Source: Bloomberg News | 2013-1-18 | NEWSPAPER EDITION
TO take on Apple Inc and Samsung Electronics Co in the global smartphone market, China's TCL Corp is enlisting a mighty ally: Iron Man.
In a product-placement deal for Paramount Pictures Corp's third "Iron Man" movie, Robert Downey Jr's character Tony Stark will battle his latest nemesis, the Mandarin, using TCL products. Some real-world features, such as handheld devices interacting with televisions, will be replicated on-screen.
TCL, which also makes camcorders and rice cookers, is doing whatever it can to move upmarket, a familiar path taken in previous decades by Japanese and South Korean electronics and car companies. Along with compatriots ZTE Corp, Huawei Technologies Co and Lenovo Group Ltd, TCL is seeking to expand sales and brand credibility by convincing overseas consumers that their smartphones are just as advanced and appealing as those offered by market leaders.
"I think they are good enough for a certain segment of the market," Andy Hargreaves, an analyst at Pacific Crest Securities LLC in Portland, Oregon, said. "It's a pricing game, if they can come in with a lower price, they can probably gain share."
More than 1.2 billion smartphones will be sold this year, according to Gartner Inc, surpassing record sales of 821 million units in 2012. Consumers and businesses are increasingly opting for versatile and powerful handheld devices over personal computers, the Stamford, Connecticut-based researcher said.
Founded in 1981, Huizhou, China-based TCL is a seller of appliances, telecommunications devices and home electronics.
Apart from its own brand, the company, which employs 60,000, manufactures Thomson TVs and Alcatel mobile phones.
"I believe our new generation of products are as good as those from Samsung and Apple," Tomson Li, TCL's chairman and co-founder, said at the International Consumer Electronics Show in Las Vegas last week. "This Iron Man cooperation is very useful for us to promote the TCL brand in the global market, including the US and China."
To support the marketing effort, Li sealed a deal last week to rename Grauman's Chinese Theater in Los Angeles as TCL Chinese Theater, buying naming rights for the cultural landmark along the Hollywood Walk of Fame.
Even so, movie magic and impressive technical specifications may not be enough to convince buyers and retailers to take a risk against more established names, according to Stephen Baker, an analyst at NPD Group Inc.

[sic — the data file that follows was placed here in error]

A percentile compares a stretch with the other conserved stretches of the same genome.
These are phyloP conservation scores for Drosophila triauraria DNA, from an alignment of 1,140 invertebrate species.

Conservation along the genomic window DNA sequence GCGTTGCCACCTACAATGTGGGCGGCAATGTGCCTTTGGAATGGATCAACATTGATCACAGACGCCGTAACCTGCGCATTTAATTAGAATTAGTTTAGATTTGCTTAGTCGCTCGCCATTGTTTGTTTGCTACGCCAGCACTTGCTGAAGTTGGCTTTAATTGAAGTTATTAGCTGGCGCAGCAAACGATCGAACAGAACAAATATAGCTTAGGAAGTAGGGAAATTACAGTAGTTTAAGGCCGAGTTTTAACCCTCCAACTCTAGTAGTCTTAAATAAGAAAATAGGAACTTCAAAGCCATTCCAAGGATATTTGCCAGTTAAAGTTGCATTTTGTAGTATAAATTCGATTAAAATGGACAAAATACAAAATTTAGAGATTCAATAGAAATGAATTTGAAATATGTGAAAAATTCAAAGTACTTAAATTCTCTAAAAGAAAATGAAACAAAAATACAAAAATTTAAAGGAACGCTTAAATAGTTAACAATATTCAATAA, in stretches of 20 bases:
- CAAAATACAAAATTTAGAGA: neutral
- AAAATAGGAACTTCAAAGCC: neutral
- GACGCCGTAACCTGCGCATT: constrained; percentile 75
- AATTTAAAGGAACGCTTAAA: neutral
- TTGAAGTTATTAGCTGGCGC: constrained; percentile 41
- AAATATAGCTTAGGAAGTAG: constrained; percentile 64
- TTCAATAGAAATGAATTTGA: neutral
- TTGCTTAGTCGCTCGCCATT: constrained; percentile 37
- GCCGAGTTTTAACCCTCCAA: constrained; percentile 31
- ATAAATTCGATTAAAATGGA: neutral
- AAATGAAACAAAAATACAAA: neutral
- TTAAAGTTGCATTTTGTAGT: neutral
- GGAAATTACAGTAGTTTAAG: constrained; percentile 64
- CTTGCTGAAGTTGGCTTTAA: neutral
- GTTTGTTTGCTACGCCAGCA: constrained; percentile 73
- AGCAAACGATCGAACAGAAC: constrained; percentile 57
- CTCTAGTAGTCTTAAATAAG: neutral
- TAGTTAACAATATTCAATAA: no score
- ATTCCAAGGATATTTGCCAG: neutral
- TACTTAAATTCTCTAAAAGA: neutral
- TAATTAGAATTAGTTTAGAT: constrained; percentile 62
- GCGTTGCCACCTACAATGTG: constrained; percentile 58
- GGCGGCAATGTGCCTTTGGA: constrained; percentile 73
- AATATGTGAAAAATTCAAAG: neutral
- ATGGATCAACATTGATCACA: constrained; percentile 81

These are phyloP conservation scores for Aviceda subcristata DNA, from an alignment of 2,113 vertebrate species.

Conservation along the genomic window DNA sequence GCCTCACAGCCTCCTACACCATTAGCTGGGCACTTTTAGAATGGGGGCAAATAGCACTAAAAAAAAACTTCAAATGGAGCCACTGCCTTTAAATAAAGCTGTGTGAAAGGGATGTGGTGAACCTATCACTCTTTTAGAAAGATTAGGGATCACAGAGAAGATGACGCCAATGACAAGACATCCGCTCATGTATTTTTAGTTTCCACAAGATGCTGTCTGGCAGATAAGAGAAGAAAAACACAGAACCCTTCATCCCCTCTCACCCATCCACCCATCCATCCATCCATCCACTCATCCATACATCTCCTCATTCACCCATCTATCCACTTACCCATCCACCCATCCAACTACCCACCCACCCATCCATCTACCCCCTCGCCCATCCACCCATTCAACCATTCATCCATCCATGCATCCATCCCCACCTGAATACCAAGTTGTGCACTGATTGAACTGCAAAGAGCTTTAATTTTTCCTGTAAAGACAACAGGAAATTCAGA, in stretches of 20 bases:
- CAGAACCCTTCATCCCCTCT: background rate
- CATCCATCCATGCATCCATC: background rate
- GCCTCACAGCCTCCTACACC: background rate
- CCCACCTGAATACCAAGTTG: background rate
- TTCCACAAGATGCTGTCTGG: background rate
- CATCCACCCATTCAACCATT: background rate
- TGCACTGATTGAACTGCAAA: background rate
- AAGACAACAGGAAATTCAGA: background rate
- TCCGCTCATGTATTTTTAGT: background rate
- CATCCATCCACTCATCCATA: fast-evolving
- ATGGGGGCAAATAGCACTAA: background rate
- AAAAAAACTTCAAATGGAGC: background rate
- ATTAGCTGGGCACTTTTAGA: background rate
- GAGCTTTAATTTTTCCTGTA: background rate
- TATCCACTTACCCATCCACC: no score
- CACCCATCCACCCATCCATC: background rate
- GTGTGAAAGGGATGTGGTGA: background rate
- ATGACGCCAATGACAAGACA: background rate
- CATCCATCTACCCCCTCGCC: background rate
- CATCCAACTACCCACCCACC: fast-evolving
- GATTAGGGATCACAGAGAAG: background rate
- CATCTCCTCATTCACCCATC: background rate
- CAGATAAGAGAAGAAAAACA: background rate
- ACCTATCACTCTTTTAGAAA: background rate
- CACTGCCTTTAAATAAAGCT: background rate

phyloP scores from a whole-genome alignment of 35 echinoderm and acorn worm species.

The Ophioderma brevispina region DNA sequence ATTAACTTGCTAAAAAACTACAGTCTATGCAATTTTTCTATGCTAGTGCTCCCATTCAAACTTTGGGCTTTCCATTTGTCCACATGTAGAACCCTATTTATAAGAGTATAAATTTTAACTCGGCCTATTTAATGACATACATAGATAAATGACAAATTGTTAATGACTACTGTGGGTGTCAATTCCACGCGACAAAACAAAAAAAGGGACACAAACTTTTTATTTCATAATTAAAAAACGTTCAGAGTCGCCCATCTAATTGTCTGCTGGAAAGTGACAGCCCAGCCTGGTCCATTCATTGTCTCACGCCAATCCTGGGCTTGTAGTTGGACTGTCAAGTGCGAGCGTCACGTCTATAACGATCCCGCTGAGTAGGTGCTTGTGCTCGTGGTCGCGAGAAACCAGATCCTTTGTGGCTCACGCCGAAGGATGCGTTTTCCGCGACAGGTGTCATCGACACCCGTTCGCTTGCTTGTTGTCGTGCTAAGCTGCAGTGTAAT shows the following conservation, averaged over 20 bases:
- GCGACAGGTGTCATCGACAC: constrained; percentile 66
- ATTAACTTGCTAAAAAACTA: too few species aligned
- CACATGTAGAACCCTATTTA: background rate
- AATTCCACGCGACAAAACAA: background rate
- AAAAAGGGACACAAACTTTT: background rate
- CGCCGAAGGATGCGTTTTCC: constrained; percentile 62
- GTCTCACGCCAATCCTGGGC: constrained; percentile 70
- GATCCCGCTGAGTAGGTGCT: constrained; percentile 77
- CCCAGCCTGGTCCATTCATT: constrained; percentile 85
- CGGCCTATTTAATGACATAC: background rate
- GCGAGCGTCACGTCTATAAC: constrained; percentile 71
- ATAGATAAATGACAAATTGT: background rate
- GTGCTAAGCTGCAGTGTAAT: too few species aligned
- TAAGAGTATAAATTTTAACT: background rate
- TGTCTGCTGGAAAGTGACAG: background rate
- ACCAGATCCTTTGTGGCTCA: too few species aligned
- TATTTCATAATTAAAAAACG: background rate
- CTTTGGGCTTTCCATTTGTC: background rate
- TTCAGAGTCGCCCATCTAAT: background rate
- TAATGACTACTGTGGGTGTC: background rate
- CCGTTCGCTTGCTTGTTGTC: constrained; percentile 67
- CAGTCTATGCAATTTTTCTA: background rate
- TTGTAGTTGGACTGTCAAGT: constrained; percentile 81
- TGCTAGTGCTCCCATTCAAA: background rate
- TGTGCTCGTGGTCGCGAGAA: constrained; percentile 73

"They don't have a track record," Baker said. "Consumers don't know who they are, but also distribution channels don't know who they are, or don't trust them. If that's what they think it takes to get trust and sales, then there's a misreading of the electronics business in general."
Lenovo, the world's second-largest PC vendor, is another company trying to expand its global footprint with smartphones. While it's the only Chinese enterprise to rank among the world's top technology brands, the Beijing-based company still trails Apple, Samsung and Sony Corp, according to researcher Strategy Analytics.
CEO Yang Yuanqing is betting that Lenovo's computing credentials will convince consumers to cross over to its mobile devices.
"We call our strategy a PC-plus strategy. When a phone becomes a smartphone, the voice conversation is not a key use," Yang said at CES. "Surfing the Internet and checking e-mail becomes the key application, so that's similar to a PC."
Lenovo plans to increase its marketing budget this year with a focus on consumer devices such as its K900 smartphone and Yoga touch-screen laptop, Yang said. The Horizon Table PC, another product unveiled at CES, features a 27-inch (69 centimeter) touch-screen panel that enables multiple users to play games.
"We don't have a strong brand," Yang said. "Particularly with smartphones, you need to expand into the telecom channels, you need to spend money."